According to Statcounter’s June 2018 web browser usage report, Google Chrome accounts for nearly 60 percent of worldwide market share. Yet despite this whopping account, only a few business users employ any of the productivity-boosting extensions offered in Chrome’s web store.
HTTPS usage on the web has taken off as Chrome has evolved its security indicators. HTTPS has now become a requirement for many new browser features, and Chrome is dedicated to making it as easy as possible to set up HTTPS. Let’s take a look at how.
For several years, Google has moved toward a more secure web by strongly advocating that sites adopt the Secure HyperText Transfer Protocol (HTTPS) encryption.
Earlier this month, the World Wide Web Consortium, announced plans to begin allowing users to log into online accounts with fingerprints, facial scans, and voice recognition. This will not only boost security, but also make account management much simpler.
If you’re getting targeted with surprisingly relevant ads, there’s a chance your internet activity is being tracked and analyzed by market researchers. While this doesn’t bother most people, private browsing mode can offer you some protection against online marketers and would-be data thieves.
For all the time we spend discussing the complexity of internet security, there are a few simple things you can do. Avoiding websites that aren’t secured with the HTTPS protocol is one of them. It’s a habit that can be developed with a better understanding of what the padlock icon in your web browser’s address bar represents.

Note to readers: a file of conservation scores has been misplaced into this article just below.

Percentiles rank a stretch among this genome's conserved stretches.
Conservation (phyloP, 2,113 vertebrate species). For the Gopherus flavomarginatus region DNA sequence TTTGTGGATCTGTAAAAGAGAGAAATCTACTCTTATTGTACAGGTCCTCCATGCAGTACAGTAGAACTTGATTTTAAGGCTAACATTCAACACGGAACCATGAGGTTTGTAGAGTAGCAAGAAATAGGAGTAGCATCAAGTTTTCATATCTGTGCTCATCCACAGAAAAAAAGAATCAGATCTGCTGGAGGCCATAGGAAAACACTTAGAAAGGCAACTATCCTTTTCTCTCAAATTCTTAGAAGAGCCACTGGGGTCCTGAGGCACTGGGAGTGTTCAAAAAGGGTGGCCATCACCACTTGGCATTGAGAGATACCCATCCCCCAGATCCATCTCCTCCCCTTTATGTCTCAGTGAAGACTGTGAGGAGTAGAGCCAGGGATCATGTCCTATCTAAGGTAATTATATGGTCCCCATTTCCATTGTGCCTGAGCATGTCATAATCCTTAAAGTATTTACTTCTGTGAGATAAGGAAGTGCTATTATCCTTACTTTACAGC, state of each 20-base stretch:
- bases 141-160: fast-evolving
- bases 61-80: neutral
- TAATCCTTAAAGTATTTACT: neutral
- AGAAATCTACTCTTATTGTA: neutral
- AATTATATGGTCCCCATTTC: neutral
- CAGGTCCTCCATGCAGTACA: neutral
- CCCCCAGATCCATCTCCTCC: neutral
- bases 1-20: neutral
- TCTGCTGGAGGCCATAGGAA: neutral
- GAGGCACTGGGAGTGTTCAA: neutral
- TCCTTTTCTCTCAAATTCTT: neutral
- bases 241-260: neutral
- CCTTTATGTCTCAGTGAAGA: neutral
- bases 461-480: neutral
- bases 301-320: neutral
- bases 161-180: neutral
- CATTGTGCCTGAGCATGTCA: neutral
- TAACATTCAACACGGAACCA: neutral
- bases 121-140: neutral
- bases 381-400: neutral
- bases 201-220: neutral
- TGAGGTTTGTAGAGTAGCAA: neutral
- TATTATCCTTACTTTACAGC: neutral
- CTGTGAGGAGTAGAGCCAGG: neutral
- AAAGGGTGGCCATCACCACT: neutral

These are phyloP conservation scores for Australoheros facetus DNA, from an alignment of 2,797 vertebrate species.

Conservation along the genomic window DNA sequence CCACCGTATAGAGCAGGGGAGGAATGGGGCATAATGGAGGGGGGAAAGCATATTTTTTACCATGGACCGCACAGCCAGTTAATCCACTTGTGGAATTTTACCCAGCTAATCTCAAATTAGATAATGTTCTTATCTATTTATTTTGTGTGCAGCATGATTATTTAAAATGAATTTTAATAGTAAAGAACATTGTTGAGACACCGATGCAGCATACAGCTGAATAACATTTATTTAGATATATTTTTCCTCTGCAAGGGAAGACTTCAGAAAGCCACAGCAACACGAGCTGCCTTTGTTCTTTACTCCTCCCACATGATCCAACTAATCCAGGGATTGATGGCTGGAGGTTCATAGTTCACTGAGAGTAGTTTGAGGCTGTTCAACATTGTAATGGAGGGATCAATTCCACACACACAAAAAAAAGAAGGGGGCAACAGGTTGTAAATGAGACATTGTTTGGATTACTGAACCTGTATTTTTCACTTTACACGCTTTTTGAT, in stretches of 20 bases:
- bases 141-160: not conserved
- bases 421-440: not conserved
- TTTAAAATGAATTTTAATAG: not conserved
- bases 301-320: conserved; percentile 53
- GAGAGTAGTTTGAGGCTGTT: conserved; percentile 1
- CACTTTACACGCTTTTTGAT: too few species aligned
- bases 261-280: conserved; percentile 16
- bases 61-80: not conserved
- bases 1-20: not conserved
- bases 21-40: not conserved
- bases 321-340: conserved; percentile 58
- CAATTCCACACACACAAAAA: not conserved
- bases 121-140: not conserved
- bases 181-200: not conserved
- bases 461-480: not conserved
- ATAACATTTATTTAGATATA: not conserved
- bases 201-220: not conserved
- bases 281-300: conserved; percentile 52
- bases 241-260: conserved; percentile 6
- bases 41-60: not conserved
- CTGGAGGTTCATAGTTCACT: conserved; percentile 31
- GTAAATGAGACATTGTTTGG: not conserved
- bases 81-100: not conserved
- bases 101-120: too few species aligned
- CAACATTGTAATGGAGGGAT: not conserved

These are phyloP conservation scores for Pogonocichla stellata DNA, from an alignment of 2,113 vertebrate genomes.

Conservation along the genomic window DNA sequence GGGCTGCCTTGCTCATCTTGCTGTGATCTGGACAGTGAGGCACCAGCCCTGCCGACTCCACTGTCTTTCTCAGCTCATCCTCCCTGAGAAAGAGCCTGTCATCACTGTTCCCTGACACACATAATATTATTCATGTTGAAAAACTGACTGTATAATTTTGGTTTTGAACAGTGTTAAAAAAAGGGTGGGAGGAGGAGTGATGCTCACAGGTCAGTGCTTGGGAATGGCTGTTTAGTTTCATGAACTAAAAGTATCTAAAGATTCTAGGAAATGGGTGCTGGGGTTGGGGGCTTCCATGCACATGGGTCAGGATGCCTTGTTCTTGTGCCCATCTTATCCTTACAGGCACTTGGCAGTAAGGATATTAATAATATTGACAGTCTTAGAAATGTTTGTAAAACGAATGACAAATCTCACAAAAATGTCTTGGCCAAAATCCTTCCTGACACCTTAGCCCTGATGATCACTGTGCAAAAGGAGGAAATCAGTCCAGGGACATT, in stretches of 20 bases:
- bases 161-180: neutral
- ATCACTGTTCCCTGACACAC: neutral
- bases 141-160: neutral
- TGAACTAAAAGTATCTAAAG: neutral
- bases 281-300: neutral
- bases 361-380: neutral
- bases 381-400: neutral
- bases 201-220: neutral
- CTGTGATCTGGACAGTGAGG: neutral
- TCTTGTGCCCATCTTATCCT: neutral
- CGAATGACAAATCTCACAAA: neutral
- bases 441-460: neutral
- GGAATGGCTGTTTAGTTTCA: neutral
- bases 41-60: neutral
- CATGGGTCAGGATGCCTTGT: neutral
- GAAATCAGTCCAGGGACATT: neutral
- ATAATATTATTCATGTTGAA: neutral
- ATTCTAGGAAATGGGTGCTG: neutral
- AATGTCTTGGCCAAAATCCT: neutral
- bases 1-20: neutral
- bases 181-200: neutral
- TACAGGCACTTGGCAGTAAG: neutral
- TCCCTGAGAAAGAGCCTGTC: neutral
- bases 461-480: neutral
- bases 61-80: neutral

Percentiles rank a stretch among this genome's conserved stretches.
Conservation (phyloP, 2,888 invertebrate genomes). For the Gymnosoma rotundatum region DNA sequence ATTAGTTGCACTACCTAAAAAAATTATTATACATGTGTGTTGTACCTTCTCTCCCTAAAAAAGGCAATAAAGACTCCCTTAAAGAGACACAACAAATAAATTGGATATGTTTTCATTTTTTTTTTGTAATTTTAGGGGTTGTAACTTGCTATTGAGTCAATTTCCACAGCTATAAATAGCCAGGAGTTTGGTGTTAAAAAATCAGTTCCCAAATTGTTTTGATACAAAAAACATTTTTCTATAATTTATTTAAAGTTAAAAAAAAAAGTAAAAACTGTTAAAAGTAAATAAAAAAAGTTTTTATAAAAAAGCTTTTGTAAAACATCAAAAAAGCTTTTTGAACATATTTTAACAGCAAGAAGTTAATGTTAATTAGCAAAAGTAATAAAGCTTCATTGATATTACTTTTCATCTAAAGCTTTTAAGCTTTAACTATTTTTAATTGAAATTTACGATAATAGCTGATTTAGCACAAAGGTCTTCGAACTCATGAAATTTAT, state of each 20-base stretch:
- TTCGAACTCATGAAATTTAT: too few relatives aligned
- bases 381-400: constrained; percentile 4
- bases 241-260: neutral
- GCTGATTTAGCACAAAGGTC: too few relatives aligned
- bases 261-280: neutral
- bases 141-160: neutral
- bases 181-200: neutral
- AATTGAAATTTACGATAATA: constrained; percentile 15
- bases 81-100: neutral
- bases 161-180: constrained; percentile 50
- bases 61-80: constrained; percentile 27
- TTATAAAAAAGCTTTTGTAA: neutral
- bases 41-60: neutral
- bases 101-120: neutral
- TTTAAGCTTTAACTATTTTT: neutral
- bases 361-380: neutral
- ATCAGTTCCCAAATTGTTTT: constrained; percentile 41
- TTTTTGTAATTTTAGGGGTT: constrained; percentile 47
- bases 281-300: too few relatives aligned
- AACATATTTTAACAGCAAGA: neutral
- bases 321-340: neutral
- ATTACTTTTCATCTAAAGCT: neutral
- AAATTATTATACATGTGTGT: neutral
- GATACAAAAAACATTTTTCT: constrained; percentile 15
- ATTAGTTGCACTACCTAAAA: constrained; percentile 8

Con artists have created a new method of deceiving Chrome users by freezing their browsers and displaying a security notification with bogus tech-support contact details. Their ultimate goal is to scare potential victims and trick them into dialing the fake hotline number on the screen.
In the first week of 2018, security researchers announced that modern computer processors have a fundamental flaw called Spectre. If exploited, hackers could gain access to systems that store confidential information. And the most vulnerable to these attacks are outdated web browsers like Chrome, Safari, Microsoft Edge, and Firefox.
If you’re disturbed by advertisements and “helpful” suggestions that are based on your internet browsing habits, recent research has found yet another source of online tracking. It’s a sneaky tactic that also comes with serious security concerns.
Even if you’re sure that the websites you visit are safe, harmful software can still slip through, especially when you download and install free programs and applications. As the world’s most popular browser, Chrome is especially prone to infection.
Recently, an unprecedented strain of ransomware known as “WannaCry” infected hundreds of thousands of computers across the globe. This horrible campaign has forced small businesses to revisit the security of their IT infrastructure. It’s a complicated endeavor, but reevaluating your web browsers is a quick and easy place to start.